Wesley Sherman Izzard, journalist and newscaster, the oldest of four children of Arthur J. and Cora (Sherman) Izzard, was born in Chicago, Illinois, in 1900. In 1906 the family moved to Kansas City, Missouri, and settled in nearby Independence. After graduating from high school, Izzard saw active duty in the United States Army during World War I and then worked briefly for the Kansas City Journal before entering the University of Illinois in Urbana, where he majored in English. During the summers of his college years he continued in his position with the Journal and also worked part-time as a pit piano player at the Orpheum Theater. On February 3, 1922, before his graduation, he married Helen Easterday; they had a son and a daughter.
After graduation Izzard worked full-time for the Journal as night city editor and in 1924 moved to Amarillo to join the staff of the newly organized Globe under Eugene A. Howe. Over the next few years he served in various capacities in that paper's editorial department, including entertainment writer, sports editor, police reporter, wire editor, and city editor of the Amarillo Daily News, which Howe acquired in 1926. Eventually, as assistant to the publisher, Izzard handled features and special copy concerned with the paper's promotions.
In addition to his newspaper work he developed an interest in radio and gave his first newscast over Amarillo's first station, WDAG, in 1928. Some months later he began broadcasting over the city's second radio station, KRGS. By the time the two stations merged as KGNC and were purchased by the Globe-News Company, Izzard had nearly seven years' experience as a newscaster and commentator. Subsequently he became production manager, and later general manager, of KGNC, where he did 10,000 editions of his 12:30 P.M. news and 7,800 presentations of his 5:45 analysis. Beginning in 1953 he helped manage KGNC (now KAMR) TV, Amarillo's first television station, until it was sold, along with the radio station, in 1965. During that time Izzard gained recognition in the radio world as holding the first and second place records for consecutive sponsored newscasts.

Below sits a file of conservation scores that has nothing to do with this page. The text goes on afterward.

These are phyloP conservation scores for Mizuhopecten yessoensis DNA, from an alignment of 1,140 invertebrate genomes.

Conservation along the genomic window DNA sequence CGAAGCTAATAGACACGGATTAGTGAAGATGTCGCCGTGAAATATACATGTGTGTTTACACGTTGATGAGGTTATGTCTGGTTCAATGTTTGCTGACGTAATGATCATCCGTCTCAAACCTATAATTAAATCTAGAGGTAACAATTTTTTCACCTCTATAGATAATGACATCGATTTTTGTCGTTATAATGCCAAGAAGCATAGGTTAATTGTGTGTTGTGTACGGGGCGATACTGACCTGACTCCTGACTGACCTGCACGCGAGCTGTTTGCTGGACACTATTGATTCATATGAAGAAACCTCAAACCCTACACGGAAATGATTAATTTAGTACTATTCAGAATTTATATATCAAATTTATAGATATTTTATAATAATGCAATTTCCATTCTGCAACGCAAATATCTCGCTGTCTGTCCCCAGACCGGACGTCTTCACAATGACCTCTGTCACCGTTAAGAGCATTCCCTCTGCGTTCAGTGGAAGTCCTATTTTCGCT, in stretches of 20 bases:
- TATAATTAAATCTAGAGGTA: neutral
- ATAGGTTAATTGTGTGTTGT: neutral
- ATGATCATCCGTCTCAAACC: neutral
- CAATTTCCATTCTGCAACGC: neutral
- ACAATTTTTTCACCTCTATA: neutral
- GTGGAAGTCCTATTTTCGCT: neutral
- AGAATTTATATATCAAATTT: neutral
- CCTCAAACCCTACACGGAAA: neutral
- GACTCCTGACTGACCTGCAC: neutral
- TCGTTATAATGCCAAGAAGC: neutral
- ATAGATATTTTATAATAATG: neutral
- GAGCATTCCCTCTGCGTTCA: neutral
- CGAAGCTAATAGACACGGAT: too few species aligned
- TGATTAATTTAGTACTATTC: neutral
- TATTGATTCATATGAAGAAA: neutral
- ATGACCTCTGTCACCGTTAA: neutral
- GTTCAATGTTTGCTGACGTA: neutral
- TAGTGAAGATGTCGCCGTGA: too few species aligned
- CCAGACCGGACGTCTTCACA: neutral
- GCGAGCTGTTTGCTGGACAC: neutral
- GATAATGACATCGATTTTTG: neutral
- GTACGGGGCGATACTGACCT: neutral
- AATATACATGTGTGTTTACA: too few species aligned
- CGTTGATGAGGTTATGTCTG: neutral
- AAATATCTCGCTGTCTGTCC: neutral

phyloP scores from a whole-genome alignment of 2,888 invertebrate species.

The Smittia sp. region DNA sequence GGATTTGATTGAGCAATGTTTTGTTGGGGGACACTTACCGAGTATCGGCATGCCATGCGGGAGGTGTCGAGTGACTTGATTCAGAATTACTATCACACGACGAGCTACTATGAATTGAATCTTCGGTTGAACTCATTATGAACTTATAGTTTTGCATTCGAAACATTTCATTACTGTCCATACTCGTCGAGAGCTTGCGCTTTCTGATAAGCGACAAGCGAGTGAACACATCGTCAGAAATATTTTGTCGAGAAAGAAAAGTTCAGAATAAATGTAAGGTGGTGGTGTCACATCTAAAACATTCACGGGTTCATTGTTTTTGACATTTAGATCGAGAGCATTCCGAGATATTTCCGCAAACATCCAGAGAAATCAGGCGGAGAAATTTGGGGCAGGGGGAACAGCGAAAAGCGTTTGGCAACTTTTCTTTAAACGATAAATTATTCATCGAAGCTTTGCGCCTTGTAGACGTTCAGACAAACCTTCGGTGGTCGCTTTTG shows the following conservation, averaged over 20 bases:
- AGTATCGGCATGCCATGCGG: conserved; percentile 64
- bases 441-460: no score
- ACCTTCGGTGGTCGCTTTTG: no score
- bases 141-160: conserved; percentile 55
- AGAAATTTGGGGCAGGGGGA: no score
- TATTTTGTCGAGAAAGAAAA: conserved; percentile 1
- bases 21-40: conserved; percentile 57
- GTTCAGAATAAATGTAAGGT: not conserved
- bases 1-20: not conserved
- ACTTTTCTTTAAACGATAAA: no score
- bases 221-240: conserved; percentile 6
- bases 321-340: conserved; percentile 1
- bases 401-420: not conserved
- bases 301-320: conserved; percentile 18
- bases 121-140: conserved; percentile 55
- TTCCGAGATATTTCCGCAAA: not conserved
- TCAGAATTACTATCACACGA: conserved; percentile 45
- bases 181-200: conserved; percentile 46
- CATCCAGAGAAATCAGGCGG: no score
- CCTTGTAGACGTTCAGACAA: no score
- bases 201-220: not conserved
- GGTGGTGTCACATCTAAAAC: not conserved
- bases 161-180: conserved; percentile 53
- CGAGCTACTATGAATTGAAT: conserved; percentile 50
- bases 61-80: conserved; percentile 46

In 1949 Izzard made an extended six-month tour of Europe with Lawrence Hagy, during which time he contacted the Allied underground workers who had helped his son Bob, a pilot, escape to safety after he was shot down behind German lines and "presumed dead" for 100 days. After Gene Howe's death in 1952, Izzard became editor and publisher of the Amarillo Daily News. At that time he began his daily front-page column, "From A to Izzard," originally a chronicle of his experiences in Europe. The column caught on and for over thirty years was characterized by an upbeat, positive quality in reporting day-to-day happenings. Excerpts from it were reprinted in several newspapers nationwide.
Izzard was also popular as a public speaker throughout the state and nation. He served as president of the Panhandle Press Association in 1942 and was a member of the American Newspaper Publishers Association and the American Society of Newspapers. Among the civic organizations he supported and served as an officer were the Amarillo Little Theater (now Theater Center), the Amarillo Symphony Orchestra, the Downtown Kiwanis Club, Cal Farley's Boys Ranch, the Amarillo Study Club, the Knife and Fork Club, and the Panhandle-Plains Historical Society. He was a member of the First Church of Christ, Scientist, and served that body in various leading capacities. An avid outdoorsman, Izzard enjoyed fishing and golf and in 1965 was named to the board of directors of the Tri-State Senior Golf Association. In January 1975 he was honored with an area-wide reception and banquet commemorating his fiftieth year in the journalism profession. Wes Izzard died on August 6, 1983, and was buried in Llano Cemetery, Amarillo.